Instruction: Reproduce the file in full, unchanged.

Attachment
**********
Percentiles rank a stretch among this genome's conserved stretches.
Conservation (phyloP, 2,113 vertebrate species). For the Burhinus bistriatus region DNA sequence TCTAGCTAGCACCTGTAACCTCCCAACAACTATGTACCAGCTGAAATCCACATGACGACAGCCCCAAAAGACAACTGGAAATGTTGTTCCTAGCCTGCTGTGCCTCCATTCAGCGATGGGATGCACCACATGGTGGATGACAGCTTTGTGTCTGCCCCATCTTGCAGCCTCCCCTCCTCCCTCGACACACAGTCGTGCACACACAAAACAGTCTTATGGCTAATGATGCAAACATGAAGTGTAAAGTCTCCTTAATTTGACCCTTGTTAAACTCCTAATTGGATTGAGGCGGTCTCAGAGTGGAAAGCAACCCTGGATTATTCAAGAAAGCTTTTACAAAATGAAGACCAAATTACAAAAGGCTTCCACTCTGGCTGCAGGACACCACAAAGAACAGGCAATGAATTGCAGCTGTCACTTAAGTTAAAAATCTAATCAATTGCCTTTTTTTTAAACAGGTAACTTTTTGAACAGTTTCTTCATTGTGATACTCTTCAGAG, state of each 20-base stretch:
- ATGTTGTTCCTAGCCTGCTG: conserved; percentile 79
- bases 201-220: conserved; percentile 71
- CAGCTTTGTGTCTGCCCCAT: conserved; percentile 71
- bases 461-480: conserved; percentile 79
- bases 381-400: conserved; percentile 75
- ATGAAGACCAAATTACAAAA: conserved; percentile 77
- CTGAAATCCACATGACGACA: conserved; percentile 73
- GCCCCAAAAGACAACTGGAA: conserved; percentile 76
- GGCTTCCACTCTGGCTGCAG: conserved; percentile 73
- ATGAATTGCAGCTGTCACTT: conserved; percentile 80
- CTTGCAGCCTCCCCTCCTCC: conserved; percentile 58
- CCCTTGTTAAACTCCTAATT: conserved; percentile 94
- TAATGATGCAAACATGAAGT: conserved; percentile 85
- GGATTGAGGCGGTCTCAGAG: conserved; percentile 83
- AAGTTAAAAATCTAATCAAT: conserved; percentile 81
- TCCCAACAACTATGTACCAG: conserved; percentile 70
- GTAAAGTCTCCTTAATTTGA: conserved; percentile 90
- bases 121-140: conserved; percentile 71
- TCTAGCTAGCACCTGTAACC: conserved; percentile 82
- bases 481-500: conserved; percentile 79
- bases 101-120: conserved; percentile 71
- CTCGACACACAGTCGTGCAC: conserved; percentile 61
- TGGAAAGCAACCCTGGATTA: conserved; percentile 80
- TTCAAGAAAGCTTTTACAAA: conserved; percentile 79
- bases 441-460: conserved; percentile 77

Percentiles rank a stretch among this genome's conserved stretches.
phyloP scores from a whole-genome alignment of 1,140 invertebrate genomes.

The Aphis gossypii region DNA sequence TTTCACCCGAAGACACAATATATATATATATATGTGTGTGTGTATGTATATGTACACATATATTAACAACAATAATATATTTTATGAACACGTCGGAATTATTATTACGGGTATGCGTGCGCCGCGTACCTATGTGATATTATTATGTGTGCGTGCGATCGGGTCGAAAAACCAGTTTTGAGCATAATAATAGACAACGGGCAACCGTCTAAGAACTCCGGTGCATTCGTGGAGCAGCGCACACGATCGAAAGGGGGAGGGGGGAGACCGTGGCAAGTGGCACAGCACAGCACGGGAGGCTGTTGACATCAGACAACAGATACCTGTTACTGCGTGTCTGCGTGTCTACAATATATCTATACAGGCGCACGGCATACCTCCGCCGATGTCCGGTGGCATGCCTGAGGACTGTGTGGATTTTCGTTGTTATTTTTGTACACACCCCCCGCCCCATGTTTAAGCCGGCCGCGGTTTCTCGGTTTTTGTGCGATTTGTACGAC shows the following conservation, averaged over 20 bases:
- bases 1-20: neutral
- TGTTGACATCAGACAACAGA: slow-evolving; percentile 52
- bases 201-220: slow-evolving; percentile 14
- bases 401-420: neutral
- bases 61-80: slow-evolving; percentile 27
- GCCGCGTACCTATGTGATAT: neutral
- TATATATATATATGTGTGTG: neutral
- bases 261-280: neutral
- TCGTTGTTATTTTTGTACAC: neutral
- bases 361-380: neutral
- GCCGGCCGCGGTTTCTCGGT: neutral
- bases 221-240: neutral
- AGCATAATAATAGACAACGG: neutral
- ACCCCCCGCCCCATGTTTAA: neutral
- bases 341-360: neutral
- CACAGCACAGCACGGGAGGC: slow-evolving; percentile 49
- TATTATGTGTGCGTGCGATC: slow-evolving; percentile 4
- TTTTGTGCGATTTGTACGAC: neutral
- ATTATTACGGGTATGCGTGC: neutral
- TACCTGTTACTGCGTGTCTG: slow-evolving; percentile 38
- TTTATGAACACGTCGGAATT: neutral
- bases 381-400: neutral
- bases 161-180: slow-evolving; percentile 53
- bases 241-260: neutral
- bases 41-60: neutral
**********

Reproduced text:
Percentiles rank a stretch among this genome's conserved stretches.
Conservation (phyloP, 2,113 vertebrate species). For the Burhinus bistriatus region DNA sequence TCTAGCTAGCACCTGTAACCTCCCAACAACTATGTACCAGCTGAAATCCACATGACGACAGCCCCAAAAGACAACTGGAAATGTTGTTCCTAGCCTGCTGTGCCTCCATTCAGCGATGGGATGCACCACATGGTGGATGACAGCTTTGTGTCTGCCCCATCTTGCAGCCTCCCCTCCTCCCTCGACACACAGTCGTGCACACACAAAACAGTCTTATGGCTAATGATGCAAACATGAAGTGTAAAGTCTCCTTAATTTGACCCTTGTTAAACTCCTAATTGGATTGAGGCGGTCTCAGAGTGGAAAGCAACCCTGGATTATTCAAGAAAGCTTTTACAAAATGAAGACCAAATTACAAAAGGCTTCCACTCTGGCTGCAGGACACCACAAAGAACAGGCAATGAATTGCAGCTGTCACTTAAGTTAAAAATCTAATCAATTGCCTTTTTTTTAAACAGGTAACTTTTTGAACAGTTTCTTCATTGTGATACTCTTCAGAG, state of each 20-base stretch:
- ATGTTGTTCCTAGCCTGCTG: conserved; percentile 79
- bases 201-220: conserved; percentile 71
- CAGCTTTGTGTCTGCCCCAT: conserved; percentile 71
- bases 461-480: conserved; percentile 79
- bases 381-400: conserved; percentile 75
- ATGAAGACCAAATTACAAAA: conserved; percentile 77
- CTGAAATCCACATGACGACA: conserved; percentile 73
- GCCCCAAAAGACAACTGGAA: conserved; percentile 76
- GGCTTCCACTCTGGCTGCAG: conserved; percentile 73
- ATGAATTGCAGCTGTCACTT: conserved; percentile 80
- CTTGCAGCCTCCCCTCCTCC: conserved; percentile 58
- CCCTTGTTAAACTCCTAATT: conserved; percentile 94
- TAATGATGCAAACATGAAGT: conserved; percentile 85
- GGATTGAGGCGGTCTCAGAG: conserved; percentile 83
- AAGTTAAAAATCTAATCAAT: conserved; percentile 81
- TCCCAACAACTATGTACCAG: conserved; percentile 70
- GTAAAGTCTCCTTAATTTGA: conserved; percentile 90
- bases 121-140: conserved; percentile 71
- TCTAGCTAGCACCTGTAACC: conserved; percentile 82
- bases 481-500: conserved; percentile 79
- bases 101-120: conserved; percentile 71
- CTCGACACACAGTCGTGCAC: conserved; percentile 61
- TGGAAAGCAACCCTGGATTA: conserved; percentile 80
- TTCAAGAAAGCTTTTACAAA: conserved; percentile 79
- bases 441-460: conserved; percentile 77

Percentiles rank a stretch among this genome's conserved stretches.
phyloP scores from a whole-genome alignment of 1,140 invertebrate genomes.

The Aphis gossypii region DNA sequence TTTCACCCGAAGACACAATATATATATATATATGTGTGTGTGTATGTATATGTACACATATATTAACAACAATAATATATTTTATGAACACGTCGGAATTATTATTACGGGTATGCGTGCGCCGCGTACCTATGTGATATTATTATGTGTGCGTGCGATCGGGTCGAAAAACCAGTTTTGAGCATAATAATAGACAACGGGCAACCGTCTAAGAACTCCGGTGCATTCGTGGAGCAGCGCACACGATCGAAAGGGGGAGGGGGGAGACCGTGGCAAGTGGCACAGCACAGCACGGGAGGCTGTTGACATCAGACAACAGATACCTGTTACTGCGTGTCTGCGTGTCTACAATATATCTATACAGGCGCACGGCATACCTCCGCCGATGTCCGGTGGCATGCCTGAGGACTGTGTGGATTTTCGTTGTTATTTTTGTACACACCCCCCGCCCCATGTTTAAGCCGGCCGCGGTTTCTCGGTTTTTGTGCGATTTGTACGAC shows the following conservation, averaged over 20 bases:
- bases 1-20: neutral
- TGTTGACATCAGACAACAGA: slow-evolving; percentile 52
- bases 201-220: slow-evolving; percentile 14
- bases 401-420: neutral
- bases 61-80: slow-evolving; percentile 27
- GCCGCGTACCTATGTGATAT: neutral
- TATATATATATATGTGTGTG: neutral
- bases 261-280: neutral
- TCGTTGTTATTTTTGTACAC: neutral
- bases 361-380: neutral
- GCCGGCCGCGGTTTCTCGGT: neutral
- bases 221-240: neutral
- AGCATAATAATAGACAACGG: neutral
- ACCCCCCGCCCCATGTTTAA: neutral
- bases 341-360: neutral
- CACAGCACAGCACGGGAGGC: slow-evolving; percentile 49
- TATTATGTGTGCGTGCGATC: slow-evolving; percentile 4
- TTTTGTGCGATTTGTACGAC: neutral
- ATTATTACGGGTATGCGTGC: neutral
- TACCTGTTACTGCGTGTCTG: slow-evolving; percentile 38
- TTTATGAACACGTCGGAATT: neutral
- bases 381-400: neutral
- bases 161-180: slow-evolving; percentile 53
- bases 241-260: neutral
- bases 41-60: neutral